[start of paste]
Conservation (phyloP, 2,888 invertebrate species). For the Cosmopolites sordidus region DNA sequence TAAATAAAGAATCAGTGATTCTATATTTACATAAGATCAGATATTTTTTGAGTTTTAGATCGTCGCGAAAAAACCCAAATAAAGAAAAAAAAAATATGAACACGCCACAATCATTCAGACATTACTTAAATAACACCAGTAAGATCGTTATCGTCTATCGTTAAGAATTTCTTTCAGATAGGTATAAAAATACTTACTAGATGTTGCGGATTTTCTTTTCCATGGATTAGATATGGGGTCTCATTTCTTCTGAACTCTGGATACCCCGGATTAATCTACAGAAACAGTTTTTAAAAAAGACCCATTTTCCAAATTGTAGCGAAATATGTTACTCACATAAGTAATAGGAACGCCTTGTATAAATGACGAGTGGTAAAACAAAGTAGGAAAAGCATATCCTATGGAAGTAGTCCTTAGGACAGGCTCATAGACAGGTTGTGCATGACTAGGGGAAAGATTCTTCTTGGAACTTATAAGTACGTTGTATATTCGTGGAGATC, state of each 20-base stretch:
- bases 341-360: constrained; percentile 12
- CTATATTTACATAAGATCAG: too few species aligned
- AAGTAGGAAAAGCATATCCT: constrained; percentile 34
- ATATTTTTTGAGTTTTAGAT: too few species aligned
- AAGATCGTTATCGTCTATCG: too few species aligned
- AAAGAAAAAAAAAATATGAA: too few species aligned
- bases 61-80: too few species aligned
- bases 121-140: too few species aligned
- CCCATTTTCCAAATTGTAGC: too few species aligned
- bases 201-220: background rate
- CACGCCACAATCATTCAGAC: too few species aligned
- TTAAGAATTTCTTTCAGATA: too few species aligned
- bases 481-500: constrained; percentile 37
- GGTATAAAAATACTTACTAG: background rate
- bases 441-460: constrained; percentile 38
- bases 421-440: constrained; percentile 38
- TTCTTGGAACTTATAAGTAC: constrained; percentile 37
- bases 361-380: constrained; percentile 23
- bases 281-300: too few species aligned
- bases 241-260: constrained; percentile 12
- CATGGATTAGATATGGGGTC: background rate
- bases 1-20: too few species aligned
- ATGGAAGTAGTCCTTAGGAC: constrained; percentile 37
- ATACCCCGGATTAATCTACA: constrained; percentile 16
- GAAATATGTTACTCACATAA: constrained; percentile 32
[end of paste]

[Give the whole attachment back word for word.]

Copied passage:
Conservation (phyloP, 2,888 invertebrate species). For the Cosmopolites sordidus region DNA sequence TAAATAAAGAATCAGTGATTCTATATTTACATAAGATCAGATATTTTTTGAGTTTTAGATCGTCGCGAAAAAACCCAAATAAAGAAAAAAAAAATATGAACACGCCACAATCATTCAGACATTACTTAAATAACACCAGTAAGATCGTTATCGTCTATCGTTAAGAATTTCTTTCAGATAGGTATAAAAATACTTACTAGATGTTGCGGATTTTCTTTTCCATGGATTAGATATGGGGTCTCATTTCTTCTGAACTCTGGATACCCCGGATTAATCTACAGAAACAGTTTTTAAAAAAGACCCATTTTCCAAATTGTAGCGAAATATGTTACTCACATAAGTAATAGGAACGCCTTGTATAAATGACGAGTGGTAAAACAAAGTAGGAAAAGCATATCCTATGGAAGTAGTCCTTAGGACAGGCTCATAGACAGGTTGTGCATGACTAGGGGAAAGATTCTTCTTGGAACTTATAAGTACGTTGTATATTCGTGGAGATC, state of each 20-base stretch:
- bases 341-360: constrained; percentile 12
- CTATATTTACATAAGATCAG: too few species aligned
- AAGTAGGAAAAGCATATCCT: constrained; percentile 34
- ATATTTTTTGAGTTTTAGAT: too few species aligned
- AAGATCGTTATCGTCTATCG: too few species aligned
- AAAGAAAAAAAAAATATGAA: too few species aligned
- bases 61-80: too few species aligned
- bases 121-140: too few species aligned
- CCCATTTTCCAAATTGTAGC: too few species aligned
- bases 201-220: background rate
- CACGCCACAATCATTCAGAC: too few species aligned
- TTAAGAATTTCTTTCAGATA: too few species aligned
- bases 481-500: constrained; percentile 37
- GGTATAAAAATACTTACTAG: background rate
- bases 441-460: constrained; percentile 38
- bases 421-440: constrained; percentile 38
- TTCTTGGAACTTATAAGTAC: constrained; percentile 37
- bases 361-380: constrained; percentile 23
- bases 281-300: too few species aligned
- bases 241-260: constrained; percentile 12
- CATGGATTAGATATGGGGTC: background rate
- bases 1-20: too few species aligned
- ATGGAAGTAGTCCTTAGGAC: constrained; percentile 37
- ATACCCCGGATTAATCTACA: constrained; percentile 16
- GAAATATGTTACTCACATAA: constrained; percentile 32